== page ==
I love those words. To me they represent the great joy of story telling. And if anything is forever & intricately woven into the fabric of my childhood, it's story telling; when slipper-shod feet would scurry up the stairs for a nightly tuck-in & bedtime saga.
On the heals of my scamper was my dad. Often he'd give me a head start in order to hide (in one of my usual 3 or 4 "secret" places). Then, with great flare & drama he would woefully call to me ... "Where is she? Where is my Kathy? I can't find her anywhere!" He would then proceed to look in the most unlikely places for me - a dresser drawer, or out the window, or beneath the floor rug.
His was a father's method for making our bedtime ritual fresh every night. Upon discovery, he would overly fuss about having finally found me, all the while scooping me up to the sounds my giggles. Fun as it was, I always knew the best was yet to come.
Once upon a time ...
As he nestled me into my bed covers, we'd settle down for a story - -either one he'd make up on-the-spot (with amazing antics, details & drama), or from a book of tales. I adored Uncle Wiggily & Brer Rabbit. In fact, I can still feel the heft of the large book that contained their stories.
Once upon a time ... became the breathless segue to a world made vivid and real by my father's intonations - complete with facial expressions, sound effects & convincing assurances.
It has been said that I have a vivid imagination. That is true. On the positive side, it means I can readily envision goals, or easily craft plans & agendas & solutions to an array of challenges. In my former business life, they called it creative problem solving.
On the negative side, it means I see bogeymen where none exist; or calculate trouble that never arrives. I dream in color. Mostly it's called fretting, or worry.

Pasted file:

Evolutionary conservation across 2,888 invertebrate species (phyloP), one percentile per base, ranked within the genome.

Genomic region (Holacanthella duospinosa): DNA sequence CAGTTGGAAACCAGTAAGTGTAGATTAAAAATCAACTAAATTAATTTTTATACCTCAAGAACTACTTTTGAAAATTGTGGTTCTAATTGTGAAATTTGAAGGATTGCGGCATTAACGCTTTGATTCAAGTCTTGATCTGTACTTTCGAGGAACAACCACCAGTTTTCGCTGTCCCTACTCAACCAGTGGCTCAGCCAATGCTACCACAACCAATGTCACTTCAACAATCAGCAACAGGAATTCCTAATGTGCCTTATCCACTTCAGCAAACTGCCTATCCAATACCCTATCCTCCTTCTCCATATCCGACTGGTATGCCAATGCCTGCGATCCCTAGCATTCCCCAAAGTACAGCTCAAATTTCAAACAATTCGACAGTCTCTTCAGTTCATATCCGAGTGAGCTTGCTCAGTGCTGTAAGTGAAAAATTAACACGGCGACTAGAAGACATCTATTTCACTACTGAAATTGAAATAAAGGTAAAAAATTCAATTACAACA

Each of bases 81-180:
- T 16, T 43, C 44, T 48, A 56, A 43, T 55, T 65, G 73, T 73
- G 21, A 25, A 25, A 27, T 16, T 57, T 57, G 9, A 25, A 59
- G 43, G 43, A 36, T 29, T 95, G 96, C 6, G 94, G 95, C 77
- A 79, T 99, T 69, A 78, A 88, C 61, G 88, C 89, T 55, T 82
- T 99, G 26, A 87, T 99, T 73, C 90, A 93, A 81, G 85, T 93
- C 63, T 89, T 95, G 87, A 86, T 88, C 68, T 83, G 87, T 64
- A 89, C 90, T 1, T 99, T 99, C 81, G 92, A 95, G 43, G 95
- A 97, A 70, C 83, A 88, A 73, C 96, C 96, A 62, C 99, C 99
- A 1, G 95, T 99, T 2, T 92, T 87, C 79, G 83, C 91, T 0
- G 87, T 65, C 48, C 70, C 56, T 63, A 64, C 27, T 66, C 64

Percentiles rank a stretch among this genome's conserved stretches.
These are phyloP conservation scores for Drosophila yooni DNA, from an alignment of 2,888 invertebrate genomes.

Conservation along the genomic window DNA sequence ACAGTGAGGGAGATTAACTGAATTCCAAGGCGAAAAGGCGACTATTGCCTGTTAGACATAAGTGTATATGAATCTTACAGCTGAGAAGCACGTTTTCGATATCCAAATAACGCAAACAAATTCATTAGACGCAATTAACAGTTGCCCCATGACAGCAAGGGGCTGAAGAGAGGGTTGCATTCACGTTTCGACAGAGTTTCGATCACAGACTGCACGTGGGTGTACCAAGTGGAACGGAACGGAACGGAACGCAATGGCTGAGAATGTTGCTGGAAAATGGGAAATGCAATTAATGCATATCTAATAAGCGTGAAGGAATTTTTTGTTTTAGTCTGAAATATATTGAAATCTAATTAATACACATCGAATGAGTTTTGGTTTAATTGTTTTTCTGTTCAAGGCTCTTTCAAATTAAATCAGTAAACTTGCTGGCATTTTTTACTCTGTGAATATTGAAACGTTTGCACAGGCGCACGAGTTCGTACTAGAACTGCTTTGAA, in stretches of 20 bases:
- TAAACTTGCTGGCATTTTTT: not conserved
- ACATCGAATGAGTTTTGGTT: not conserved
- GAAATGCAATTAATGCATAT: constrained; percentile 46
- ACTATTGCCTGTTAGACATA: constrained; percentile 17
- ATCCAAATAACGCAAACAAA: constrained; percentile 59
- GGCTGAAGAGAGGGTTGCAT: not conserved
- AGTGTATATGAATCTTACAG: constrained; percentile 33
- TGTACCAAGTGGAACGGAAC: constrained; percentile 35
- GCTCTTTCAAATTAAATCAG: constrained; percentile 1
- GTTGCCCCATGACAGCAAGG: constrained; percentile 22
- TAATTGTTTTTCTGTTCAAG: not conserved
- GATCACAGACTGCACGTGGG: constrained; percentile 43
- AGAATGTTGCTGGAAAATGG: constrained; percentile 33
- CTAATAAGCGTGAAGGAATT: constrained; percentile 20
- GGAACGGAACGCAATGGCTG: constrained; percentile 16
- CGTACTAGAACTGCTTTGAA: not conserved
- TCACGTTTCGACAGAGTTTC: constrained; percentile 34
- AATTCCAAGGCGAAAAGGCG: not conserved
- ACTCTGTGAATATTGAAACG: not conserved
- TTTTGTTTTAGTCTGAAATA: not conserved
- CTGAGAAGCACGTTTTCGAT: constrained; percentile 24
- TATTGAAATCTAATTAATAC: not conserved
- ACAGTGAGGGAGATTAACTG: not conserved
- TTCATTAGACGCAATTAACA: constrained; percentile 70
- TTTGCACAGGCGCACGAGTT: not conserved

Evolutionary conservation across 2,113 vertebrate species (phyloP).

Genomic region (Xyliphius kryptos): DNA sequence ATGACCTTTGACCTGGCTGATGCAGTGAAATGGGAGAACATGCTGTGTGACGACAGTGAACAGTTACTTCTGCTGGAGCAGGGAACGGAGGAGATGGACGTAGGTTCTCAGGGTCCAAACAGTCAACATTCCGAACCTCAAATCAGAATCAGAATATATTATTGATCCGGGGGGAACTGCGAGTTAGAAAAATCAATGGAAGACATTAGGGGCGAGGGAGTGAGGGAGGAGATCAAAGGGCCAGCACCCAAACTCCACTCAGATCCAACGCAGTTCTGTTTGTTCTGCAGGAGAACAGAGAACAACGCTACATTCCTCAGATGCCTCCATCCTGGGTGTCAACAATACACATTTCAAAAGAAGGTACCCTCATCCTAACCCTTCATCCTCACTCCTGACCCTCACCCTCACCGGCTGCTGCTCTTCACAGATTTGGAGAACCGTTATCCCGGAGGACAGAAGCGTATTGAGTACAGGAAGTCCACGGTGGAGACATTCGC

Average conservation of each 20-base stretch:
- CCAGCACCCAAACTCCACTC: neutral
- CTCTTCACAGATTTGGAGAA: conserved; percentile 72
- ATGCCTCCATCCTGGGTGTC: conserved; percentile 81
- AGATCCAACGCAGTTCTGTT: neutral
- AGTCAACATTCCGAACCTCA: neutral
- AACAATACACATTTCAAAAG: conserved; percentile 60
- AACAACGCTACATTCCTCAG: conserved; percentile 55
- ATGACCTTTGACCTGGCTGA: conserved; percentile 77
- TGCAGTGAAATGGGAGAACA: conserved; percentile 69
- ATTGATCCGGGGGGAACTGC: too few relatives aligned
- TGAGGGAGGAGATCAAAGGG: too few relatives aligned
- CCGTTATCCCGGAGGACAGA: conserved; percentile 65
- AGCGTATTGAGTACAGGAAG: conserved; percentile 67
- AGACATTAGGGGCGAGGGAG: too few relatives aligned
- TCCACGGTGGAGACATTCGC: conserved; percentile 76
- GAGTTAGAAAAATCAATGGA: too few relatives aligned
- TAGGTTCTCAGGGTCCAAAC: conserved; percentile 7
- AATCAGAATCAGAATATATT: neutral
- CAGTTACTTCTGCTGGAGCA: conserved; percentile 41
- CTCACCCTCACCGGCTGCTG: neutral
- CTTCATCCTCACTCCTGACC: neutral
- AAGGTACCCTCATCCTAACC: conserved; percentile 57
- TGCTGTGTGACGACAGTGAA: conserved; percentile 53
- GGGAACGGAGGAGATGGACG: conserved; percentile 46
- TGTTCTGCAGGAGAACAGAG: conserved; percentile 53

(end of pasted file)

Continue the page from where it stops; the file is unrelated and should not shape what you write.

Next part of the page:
I suppose all of that has something to do with why I love being a mother & gandmother. Each in turn, the babes born to our family have allowed me to practice & play out the scenes from my childhood; to utilize the vivid imagination that was - no doubt - born in the drama of my Father's storytelling. I keep a stash of books for that very reason. On occasion, when they're old enough to listen, I craft tales of my own design, just like my father did so long ago.
Even today, a quiet hush comes over me when I hear those words:
Once upon a time ... far, far away ...
... God sent the angel Gabriel to Nazareth,
a town in Galilee, to a virgin pledged to be
married to a man named Joseph,
a descendant of David.
The virgin’s name was Mary.
The angel went to her and said,
“Greetings, you who are highly favored!
The Lord is with you.”
Mary was greatly troubled at his words and
wondered what kind of greeting this might be.
But the angel said to her,
“Do not be afraid, Mary;
you have found favor with God.
You will conceive and give birth to a son,
and you are to call him Jesus.
He will be great and will be called
the Son of the Most High.
The Lord God will give Him the throne of
his father David, and he will reign over
Jacob’s descendants forever;
his kingdom will never end.”
~ Luke 1:26-33
I can hardly wait for the rest of the story ...